A final obstacle to creating a robust far-right hate group of significant size and lasting power is that anyone with an axe to grind can now choose from a salad bar of grievances dressed up as ideologies. And here’s where lines get blurred and slopes get slippery. Just as the goals of violent anarchists are perversions of those of garden-variety liberals, the aims of white supremacists are warped versions of the policy prescriptions of many card-carrying congressional Republicans. Not every gang of angry, armed white males is motivated by racism or ethnic or religious hatred.
Take the Boogaloo movement, a study in taxonomic weirdness. These supremacists hope to put white Christian males—after so long in the wilderness!—back in charge where they supposedly belong. But not all of those who call themselves Boogaloo Boys are racist, and some have openly joined Black Lives Matter marches. All Boogaloos, however, are accelerationists, who wish to hasten a massive social upheaval leading to the violent overthrow of the federal government. The deadly confrontations at Waco and Ruby Ridge are proof—as they see it—of the villainy of an establishment that gladly uses lethal force against citizens who dare assert their constitutionally protected liberties (read: unfettered access to guns). This perspective—wildly oversimplified at best—lacks an ethnic element.
This does not make them harmless by any means. In fact, private anti-government militias of this sort could pose a much larger threat than any other kind of hate group, since the men who join militias are by definition locked and loaded. Dozens of Boogaloo members have been charged with crimes, including murder. The men who planned to kidnap Michigan’s governor and put her on “trial,” were affiliated with the movement.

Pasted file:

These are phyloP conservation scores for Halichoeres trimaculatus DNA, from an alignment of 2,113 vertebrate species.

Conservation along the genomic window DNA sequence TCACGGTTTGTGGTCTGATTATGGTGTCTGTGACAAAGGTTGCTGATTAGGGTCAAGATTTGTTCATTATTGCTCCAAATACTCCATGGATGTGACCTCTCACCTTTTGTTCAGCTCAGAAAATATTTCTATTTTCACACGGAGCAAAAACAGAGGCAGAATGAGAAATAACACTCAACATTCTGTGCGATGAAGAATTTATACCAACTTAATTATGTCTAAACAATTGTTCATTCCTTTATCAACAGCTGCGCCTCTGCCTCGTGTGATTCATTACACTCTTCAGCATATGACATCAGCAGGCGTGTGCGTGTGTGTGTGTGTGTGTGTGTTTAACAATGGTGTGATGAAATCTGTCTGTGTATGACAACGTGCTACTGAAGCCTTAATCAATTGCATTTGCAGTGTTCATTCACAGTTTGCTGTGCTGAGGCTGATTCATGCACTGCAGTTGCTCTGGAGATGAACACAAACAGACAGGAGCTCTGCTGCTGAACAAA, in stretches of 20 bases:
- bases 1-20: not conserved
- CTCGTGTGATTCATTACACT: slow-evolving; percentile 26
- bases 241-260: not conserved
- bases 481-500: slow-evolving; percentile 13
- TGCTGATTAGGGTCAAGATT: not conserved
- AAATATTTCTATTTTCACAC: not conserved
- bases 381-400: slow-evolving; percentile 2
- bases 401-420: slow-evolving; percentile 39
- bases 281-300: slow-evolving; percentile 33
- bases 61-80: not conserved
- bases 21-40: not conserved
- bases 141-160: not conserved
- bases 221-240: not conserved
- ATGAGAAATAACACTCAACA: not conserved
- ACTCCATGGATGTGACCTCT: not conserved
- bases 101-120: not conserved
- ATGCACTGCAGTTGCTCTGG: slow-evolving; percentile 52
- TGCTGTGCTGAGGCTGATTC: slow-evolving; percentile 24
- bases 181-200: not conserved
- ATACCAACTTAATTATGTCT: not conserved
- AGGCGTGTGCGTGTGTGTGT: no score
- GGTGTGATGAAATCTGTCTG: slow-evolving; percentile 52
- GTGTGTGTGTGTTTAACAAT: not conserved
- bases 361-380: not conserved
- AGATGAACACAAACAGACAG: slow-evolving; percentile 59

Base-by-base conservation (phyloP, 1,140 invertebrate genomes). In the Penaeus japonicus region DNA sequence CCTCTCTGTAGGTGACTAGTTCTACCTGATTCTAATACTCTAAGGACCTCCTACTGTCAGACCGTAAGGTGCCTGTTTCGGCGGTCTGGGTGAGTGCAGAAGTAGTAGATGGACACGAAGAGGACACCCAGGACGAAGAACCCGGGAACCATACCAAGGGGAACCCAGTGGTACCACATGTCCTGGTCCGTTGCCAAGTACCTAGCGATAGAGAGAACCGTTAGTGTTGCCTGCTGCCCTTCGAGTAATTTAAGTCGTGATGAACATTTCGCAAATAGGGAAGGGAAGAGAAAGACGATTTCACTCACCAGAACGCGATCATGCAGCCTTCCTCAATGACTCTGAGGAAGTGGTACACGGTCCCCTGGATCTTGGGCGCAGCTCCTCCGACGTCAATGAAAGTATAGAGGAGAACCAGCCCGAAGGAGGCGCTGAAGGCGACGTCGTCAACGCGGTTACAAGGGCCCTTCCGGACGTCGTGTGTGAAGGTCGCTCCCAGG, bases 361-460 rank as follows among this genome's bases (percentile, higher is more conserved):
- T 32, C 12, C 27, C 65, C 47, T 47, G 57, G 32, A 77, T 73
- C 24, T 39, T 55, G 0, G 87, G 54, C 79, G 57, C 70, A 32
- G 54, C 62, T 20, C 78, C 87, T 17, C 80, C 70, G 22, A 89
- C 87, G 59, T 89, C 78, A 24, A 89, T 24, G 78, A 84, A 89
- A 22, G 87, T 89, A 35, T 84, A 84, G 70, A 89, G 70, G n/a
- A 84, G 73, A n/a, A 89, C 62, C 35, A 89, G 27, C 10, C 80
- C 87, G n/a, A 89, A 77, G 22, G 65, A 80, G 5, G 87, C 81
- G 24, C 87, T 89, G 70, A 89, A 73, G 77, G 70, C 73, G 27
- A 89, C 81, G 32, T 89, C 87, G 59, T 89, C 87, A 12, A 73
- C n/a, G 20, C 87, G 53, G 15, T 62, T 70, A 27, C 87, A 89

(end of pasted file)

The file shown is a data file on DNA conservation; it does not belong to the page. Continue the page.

No place is more militia-friendly than today’s Russia. Supremacists the world over view Vladimir Putin as a manly symbol of resistance to the spread of secularism, political correctness and jihadism. Russia’s tolerance—at the least—for the presence of paramilitary groups has lured young, adventurous men from all over the world to the fight against Ukrainian government forces in Ukraine’s Donbass region. Somewhat confoundingly, many have made the trip to fight against Russia. Why someone from Berlin or Kentucky would choose one side over the other is unclear—and perhaps it is even unclear and unimportant to them. What matters is that the Donbass is a place where white males who enjoy mixed martial arts and gunplay can indulge those preferences. Their violence is not necessarily motivated by ideology—a fact that should reassure no one.
The most influential of the local militias is the Azov Battalion, a regiment of the Ukrainian National Guard that counts self-confessed neo-Nazis among its ranks and has welcomed foreign fighters to join its cause. To give some sense of the Azov Battalion’s reach, one of its symbols was worn on the jacket of the man who massacred fifty-one Muslims at prayer in Christchurch, New Zealand. The battalion numbers in only the hundreds, but it has an outreach program that solicits other Europeans to “save Europe from extinction.” Furthermore, Azov has established ties with the Atomwaffen, a particularly vicious neo-Nazi group that originated in the American South, but which now has affiliate organizations in Canada and several European countries. Members of Atomwaffen have been implicated in mass murder plots as well as plans to damage public water systems and power grids. They’ve also been accused of scheming to blow up nuclear power plants (their name translates to nuclear weapons)—all in order to overthrow the federal government. Once again, ethnic hatred is secondary to anti-government “resistance.”
But even among these dedicated hard cases, there is no universal agreement as to an ultimate goal and acceptable methods. It may seem perverse to distinguish between different shades of Nazi, but understanding these individuals is crucial to blocking their actions and stopping the spread of their ideology.
Behind the Hate
These people are not imbeciles. Some are nihilists—like the skinhead who busts heads just for the thrill of transgressive behavior. Others, however, require justification for their actions and a rationale for their grievances—and one doesn’t need to be a conspiracy theorist to recognize that societal forces have left many working class people feeling sucker-punched and swept aside. In the US, the near death of the coal industry, the outsourcing of jobs and the general decline of the manufacturing base have made it tough to find blue collar work that offers much in the way of pay or pride. Globalization has hurt these people. Even those who hold no racial animus are frustrated that their problems are never aired on cable news.